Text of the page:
Last Dance (song)

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"Last Dance"
Single by Donna Summer
from the album Thank God It's Friday
B-side "With Your Love"
Released July 2, 1978
Format 7" single, 12" single
Genre
Length 8:08
Label Casablanca
Writer(s) Paul Jabara[1]
Producer(s) Giorgio Moroder, Bob Esty
Donna Summer singles chronology
"Back in Love Again"
(1978)
"Last Dance"
(1978)
"Je t'aime... moi non plus"
(1978)

"Last Dance" is a song by American singer Donna Summer. The song appeared on the Thank God It's Friday movie soundtrack.[1] It was written by Paul Jabara, co-produced by Summer's regular collaborator Giorgio Moroder, along with Bob Esty, and mixed by the Grammy Award winning record producer, Stephen Short, whose back-up vocals are featured on the song.

Background[edit]

Donna Summer has a role in the film Thank God It's Friday as an aspiring singer who brings an instrumental track of "Last Dance" to a disco in hopes the disc jockey will play the track and allow her to sing the song for her fellow patrons: after refusing through most of the film the disc jockey eventually obliges Summer's character and her performance causes a sensation.

According to the song's co-producer Bob Esty, Paul Jabara had locked Summer in a Puerto Rico hotel bathroom and forced her to listen to a cassette of him singing a rough version of "Last Dance." Summer liked the song and Jabara asked Esty to work with him on an arrangement for Summer to make her recording. Esty recalls:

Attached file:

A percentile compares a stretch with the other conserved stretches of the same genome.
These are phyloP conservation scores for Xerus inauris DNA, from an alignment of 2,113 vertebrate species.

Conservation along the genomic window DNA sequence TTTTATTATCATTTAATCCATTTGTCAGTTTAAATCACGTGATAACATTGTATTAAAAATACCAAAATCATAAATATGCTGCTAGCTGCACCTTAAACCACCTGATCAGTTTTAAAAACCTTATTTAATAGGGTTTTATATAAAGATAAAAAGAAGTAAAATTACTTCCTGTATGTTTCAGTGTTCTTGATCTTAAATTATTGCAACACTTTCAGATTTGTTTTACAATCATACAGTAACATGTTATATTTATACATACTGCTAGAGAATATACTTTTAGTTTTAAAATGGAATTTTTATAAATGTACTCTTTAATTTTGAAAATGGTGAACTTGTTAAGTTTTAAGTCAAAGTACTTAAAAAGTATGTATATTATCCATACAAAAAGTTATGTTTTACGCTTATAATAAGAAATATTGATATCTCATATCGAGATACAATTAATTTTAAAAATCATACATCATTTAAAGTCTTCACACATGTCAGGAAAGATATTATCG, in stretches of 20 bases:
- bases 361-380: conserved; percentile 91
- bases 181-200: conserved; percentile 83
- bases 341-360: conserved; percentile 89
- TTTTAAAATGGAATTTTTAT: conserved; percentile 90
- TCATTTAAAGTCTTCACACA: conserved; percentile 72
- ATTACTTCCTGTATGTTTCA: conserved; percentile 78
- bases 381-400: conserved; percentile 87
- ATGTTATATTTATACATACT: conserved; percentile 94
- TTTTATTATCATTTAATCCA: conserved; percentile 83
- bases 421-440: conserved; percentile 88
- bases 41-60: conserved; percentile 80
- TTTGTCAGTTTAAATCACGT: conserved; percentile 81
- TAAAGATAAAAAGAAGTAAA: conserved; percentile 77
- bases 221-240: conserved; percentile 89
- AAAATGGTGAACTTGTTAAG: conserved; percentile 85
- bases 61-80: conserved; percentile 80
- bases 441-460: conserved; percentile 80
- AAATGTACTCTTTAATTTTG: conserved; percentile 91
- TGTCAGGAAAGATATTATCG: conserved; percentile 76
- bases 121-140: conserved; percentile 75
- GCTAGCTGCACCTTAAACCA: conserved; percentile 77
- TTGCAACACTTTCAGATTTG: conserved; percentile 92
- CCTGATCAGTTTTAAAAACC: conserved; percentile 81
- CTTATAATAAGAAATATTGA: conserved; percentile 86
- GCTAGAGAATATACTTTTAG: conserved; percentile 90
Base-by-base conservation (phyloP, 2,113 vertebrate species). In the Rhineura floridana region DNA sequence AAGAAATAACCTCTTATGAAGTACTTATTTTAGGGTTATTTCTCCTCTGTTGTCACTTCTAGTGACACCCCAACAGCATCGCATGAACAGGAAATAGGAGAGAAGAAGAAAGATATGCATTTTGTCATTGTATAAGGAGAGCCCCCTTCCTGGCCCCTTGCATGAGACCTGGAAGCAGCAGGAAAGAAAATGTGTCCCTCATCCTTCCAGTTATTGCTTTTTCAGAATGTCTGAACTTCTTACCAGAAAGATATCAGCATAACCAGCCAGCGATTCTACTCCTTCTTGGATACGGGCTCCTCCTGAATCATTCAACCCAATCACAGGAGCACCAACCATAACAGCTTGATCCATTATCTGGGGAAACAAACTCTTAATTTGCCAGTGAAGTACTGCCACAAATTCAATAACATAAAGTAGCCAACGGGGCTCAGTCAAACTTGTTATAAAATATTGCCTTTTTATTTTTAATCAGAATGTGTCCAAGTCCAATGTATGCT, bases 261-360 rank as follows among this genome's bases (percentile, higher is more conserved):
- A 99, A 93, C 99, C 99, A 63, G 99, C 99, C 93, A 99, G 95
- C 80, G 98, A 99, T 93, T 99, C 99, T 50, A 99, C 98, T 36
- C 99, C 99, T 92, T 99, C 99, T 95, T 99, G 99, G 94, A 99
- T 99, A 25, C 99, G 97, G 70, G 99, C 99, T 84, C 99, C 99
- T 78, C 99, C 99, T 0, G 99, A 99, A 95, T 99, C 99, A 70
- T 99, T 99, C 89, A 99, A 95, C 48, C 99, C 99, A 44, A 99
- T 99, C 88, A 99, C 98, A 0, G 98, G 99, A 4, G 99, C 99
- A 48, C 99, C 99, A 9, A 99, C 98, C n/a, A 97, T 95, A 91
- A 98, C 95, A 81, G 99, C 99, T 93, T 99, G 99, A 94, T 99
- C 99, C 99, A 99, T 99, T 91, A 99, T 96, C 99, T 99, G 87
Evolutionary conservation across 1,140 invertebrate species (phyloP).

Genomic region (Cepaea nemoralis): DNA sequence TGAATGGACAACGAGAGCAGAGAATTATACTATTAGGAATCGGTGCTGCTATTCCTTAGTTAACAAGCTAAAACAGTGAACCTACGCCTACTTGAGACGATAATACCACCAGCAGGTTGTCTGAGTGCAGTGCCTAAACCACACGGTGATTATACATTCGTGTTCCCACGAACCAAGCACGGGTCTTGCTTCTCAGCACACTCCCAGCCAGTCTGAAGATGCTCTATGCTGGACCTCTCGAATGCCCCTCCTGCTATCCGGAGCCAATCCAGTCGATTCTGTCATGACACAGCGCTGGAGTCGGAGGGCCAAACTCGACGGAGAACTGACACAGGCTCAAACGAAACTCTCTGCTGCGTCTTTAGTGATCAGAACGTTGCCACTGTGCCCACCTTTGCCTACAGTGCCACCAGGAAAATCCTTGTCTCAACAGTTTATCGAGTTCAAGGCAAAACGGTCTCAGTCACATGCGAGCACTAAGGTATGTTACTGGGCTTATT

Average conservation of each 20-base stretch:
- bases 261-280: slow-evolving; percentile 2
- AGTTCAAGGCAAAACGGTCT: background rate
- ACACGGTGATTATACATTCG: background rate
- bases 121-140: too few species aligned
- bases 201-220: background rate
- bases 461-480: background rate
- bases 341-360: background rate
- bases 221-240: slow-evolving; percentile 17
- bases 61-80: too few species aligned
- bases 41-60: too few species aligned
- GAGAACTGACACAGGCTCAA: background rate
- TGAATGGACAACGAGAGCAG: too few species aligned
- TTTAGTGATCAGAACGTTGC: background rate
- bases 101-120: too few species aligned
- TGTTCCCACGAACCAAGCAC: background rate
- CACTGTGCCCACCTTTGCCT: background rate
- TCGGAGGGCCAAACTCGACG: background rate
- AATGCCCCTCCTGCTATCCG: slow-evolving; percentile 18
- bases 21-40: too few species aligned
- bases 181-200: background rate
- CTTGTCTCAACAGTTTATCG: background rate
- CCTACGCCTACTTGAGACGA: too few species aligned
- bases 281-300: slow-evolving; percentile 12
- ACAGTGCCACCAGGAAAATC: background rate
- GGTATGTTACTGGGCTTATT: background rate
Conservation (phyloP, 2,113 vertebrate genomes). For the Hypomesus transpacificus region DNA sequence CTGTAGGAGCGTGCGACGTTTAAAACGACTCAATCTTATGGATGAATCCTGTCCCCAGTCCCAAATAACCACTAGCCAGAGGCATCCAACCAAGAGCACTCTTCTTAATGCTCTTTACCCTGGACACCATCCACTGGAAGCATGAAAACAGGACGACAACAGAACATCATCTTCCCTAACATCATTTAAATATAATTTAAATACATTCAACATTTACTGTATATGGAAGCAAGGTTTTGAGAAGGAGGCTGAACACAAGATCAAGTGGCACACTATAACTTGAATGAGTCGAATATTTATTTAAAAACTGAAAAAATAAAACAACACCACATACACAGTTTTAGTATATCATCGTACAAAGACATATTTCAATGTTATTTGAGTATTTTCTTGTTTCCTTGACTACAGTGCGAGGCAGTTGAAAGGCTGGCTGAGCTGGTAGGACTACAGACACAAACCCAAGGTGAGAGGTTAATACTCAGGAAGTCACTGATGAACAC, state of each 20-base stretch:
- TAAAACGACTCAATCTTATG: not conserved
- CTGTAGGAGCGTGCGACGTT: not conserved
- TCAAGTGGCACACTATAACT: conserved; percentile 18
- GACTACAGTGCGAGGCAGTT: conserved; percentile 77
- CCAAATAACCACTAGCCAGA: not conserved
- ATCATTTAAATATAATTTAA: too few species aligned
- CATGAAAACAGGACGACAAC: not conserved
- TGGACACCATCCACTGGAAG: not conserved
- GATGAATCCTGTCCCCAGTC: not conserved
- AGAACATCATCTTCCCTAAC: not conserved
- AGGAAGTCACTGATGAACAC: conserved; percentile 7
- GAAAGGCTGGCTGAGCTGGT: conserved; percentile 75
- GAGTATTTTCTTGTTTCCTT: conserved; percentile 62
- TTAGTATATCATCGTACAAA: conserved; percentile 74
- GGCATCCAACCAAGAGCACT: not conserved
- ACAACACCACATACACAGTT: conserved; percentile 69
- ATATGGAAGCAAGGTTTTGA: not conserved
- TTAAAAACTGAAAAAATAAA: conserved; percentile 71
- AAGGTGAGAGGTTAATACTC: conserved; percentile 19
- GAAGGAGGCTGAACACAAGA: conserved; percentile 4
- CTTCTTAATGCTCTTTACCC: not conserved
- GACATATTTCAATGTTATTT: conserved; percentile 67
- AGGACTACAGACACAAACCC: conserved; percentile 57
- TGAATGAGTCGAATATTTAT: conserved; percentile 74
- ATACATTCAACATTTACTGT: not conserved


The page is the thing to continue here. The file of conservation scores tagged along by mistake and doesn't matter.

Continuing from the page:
I changed some of the chords and extended the 'hook' to repeat three times to finish the last phrase of the chorus. I also added a bridge to build to a climax and suggested a ballad intro à la "Ain't No Mountain High Enough" [the Diana Ross version] and another ballad in the middle of the song building again to a high note for the last chorus ending. To our knowledge, this had never been done in a disco track. ..We did the piano/vocal with Donna and me of the full version including the two ballad sections and the ending in one 'pass'...I recorded the full track in one day, rhythm in the morning, horns and strings during the day. That same night, Giorgio Moroder recorded Donna's vocal exactly as she sang the demo, in two takes, and banning me from attending the session. In spite of the fact Giorgio didn't like the song and didn't want Donna to sing in a full voice style, I thought I would be at least credited for co-producing the track and co-writing the song with Paul. He ultimately took credit for it. And Paul Jabara took the Oscar. I learned a bitter lesson from that.